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Mammography of the nonaffected breast was normal. Other investigations performed such as ultrasound scan of the abdomen, staging contrast-enhanced computed tomography abdomen and chest, and skeletal scintigraphy showed no evidence of metastatic disease. Following surgery patient was referred to oncologist for adjuvant chemotherapy [Figure 2].{Figure 4}

  Discussion Top

Primary osteosarcoma of the breast is a rare malignant tumor and accounts for <1% of all primary breast malignancies.[1],[4],[5] It commonly affects elderly women but has also been reported in men.[6] It is a highly aggressive tumor, accounting for about 12.5% of mammary sarcoma.[1]

Histogenesis of this rare tumor is not clear. Origin from totipotent mesenchymal cells of the breast stroma or as a transformation from preexisting fibroadenoma or phyllodes tumor has been suggested.[3],[4],[5] Absence of metaplastic transformation of a preexisting fibroadenoma or phylloiod tumor suggests that this tumor arose from previously normal breast tissue.

Immunohistochemistry plays an important role to differentiate mesenchymal neoplasia from undifferentiated carcinoma. After the exclusion of epithelial neoplasia, it is necessary to define the histogenesis of the lesion.[7] Tumor cells were strongly positive for vimentin, a mesenchymal marker. Pan cytokeratin (CK) (epithelial cell marker), CD34 and bcl-2 were negative in tumor cells [Figure 1]c.{Figure 3}

Primary osteosarcoma of the breast should be differentiated from two other similar entities, namely, malignant phylloides tumor and metaplastic carcinoma. This can be done by specific morphological features with the presence of carcinomatous component and its CK immunopositivity respectively.[8]

Malignant phylloides tumor consists of a predominant mesenchymal component and a benign epithelial component.[7] Macroscopically malignant lesions show necrotic and hemorrhagic areas with infiltrative growth pattern. Stromal features simulate a sarcoma. Although markedly pleomorphic spindle cells admixed with multinucleated giant cells are seen in this patient, the lack of epithelial component in multiple random sections examined ruled out the diagnosis of malignant phyllodes tumor.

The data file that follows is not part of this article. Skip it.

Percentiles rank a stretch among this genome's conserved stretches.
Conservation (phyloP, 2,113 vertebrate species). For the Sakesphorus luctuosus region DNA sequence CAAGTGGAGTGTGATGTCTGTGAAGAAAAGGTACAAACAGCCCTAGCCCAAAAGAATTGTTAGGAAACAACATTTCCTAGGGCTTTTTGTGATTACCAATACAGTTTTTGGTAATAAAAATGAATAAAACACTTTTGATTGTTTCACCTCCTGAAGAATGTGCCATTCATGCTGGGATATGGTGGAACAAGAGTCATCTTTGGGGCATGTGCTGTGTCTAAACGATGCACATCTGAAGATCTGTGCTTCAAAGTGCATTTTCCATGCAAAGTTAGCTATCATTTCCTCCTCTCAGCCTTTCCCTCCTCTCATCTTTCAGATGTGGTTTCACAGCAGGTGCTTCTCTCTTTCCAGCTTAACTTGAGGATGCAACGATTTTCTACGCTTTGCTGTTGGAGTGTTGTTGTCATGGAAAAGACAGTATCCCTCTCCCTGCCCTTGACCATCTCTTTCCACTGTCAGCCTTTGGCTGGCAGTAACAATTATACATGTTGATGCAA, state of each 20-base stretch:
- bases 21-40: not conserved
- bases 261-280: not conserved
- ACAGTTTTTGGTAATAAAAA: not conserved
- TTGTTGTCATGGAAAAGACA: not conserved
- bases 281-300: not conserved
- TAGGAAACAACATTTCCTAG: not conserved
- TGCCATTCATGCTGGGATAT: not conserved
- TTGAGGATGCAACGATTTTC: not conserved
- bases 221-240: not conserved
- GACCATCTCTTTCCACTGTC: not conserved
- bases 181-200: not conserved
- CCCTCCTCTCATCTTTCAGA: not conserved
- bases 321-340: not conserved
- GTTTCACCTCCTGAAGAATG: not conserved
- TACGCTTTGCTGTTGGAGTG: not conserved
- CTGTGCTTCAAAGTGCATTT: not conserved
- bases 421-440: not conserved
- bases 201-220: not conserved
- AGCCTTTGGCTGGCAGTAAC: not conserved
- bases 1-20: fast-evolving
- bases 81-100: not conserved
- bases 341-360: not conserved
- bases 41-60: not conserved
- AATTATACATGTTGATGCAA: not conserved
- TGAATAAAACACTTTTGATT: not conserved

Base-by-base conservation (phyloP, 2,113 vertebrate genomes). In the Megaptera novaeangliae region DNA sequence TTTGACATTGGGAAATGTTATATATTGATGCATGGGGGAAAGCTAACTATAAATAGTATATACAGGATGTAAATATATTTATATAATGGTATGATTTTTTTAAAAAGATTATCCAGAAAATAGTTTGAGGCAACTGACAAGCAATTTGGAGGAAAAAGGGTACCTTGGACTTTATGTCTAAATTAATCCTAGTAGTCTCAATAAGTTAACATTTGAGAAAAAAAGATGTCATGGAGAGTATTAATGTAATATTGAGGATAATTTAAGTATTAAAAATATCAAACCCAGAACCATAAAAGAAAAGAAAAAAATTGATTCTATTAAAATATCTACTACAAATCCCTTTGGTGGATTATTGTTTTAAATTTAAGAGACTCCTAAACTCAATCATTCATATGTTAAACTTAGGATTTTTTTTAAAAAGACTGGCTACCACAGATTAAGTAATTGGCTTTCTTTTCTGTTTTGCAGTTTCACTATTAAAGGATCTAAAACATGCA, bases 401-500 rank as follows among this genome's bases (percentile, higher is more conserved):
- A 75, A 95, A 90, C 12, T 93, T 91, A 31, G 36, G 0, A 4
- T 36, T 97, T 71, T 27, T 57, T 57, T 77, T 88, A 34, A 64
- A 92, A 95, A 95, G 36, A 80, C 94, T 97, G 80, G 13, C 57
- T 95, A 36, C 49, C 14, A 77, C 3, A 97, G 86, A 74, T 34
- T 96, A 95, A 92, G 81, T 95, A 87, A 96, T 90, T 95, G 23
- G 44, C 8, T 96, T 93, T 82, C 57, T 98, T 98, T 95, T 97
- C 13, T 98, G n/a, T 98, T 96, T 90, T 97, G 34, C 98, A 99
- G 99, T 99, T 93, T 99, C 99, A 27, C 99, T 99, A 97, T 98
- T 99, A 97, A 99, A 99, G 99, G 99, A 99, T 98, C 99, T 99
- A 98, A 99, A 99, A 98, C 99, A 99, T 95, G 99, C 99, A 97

Metaplastic carcinoma is a term used to define breast tumor that shows features different to that of epithelial or typical ductal carcinoma. This rare form of heterogenous neoplasm is characterized by mixture of adenocarcinoma with areas of spindle cells, squamous cells and other cells of mesenchymal differentiation.[9] But none of these features were present in this specimen. This form of the tumor shows more aggressive behavior than typical ductal carcinoma.

Differential diagnoses include secondary lesion from a primary osteosarcoma of bone or direct extension of an osteogenic sarcoma arising from nearby ribs or sternum. This patient revealed no radiological evidence of primary osteosarcoma of bone. No underlying bone pathology was noted during surgery of the region. The tumor was not infiltrating through the chest wall musculature, and there was no evidence of microscopic infiltration of chest wall musculature by the tumor histologically.

It is very difficult to diagnose osteosarcoma of the breast from the clinical features, mammogram and ultrasound scan alone. For example, this patient presented with large breast abscess. Mammographically osteosarcoma of the breast appears as, well circumscribed dense lesions which have regular or irregular borders, with focal or extensive coarse calcification in one-third of cases. Its appearance may imitate a benign fibroadenoma.[10]

The basic requirement for the diagnoses of a primary osteosarcoma of the breast, according to Allan and Soule include:

  1. The presence of neoplastic osteoid or bone.
  2. The exclusion of origin in the bone and,
  3. The absence of epithelial component.[11]

In this patient, negative results of an isotope skeletal bone scan aided in excluding the possibility of a primary tumor while histological and immunohistochemical analysis showed no evidence of epithelial differentiation.

Osteosarcoma is classified into many subtypes; the commonest are fibroblastic, osteoblastic, and osteoclastic osteogenic sarcomas. Fibroblastic osteogenic osteosarcoma being associated with better survival outcome makes histological differentiation important.[12],[13]

Early recurrence and propensity for hematogenous rather than lymphatic spread have been noted in this highly aggressive rare tumor. Common sites for hematogenous metastasis are the lung (80%), bone (20%) and liver (7%).[4]

As the optimal management of localized disease includes total excision of the neoplasm with adequate resection margins, mastectomy was performed for this patient in order to control local recurrence. Although axillary lymph nodes clearance is not indicated for negative nodes, as we did not have facilities to assess fresh frozen section, level II axillary clearance was performed. In the presence of a partial epithelial differentiation, the basic requirement for the diagnosis of a primary sarcoma of the breast is the exclusion of epithelial origin, which requires axillary lymph node dissection. In that purpose, axillary clearance was done, although biopsy report revealed it as an osteosarcoma of the breast.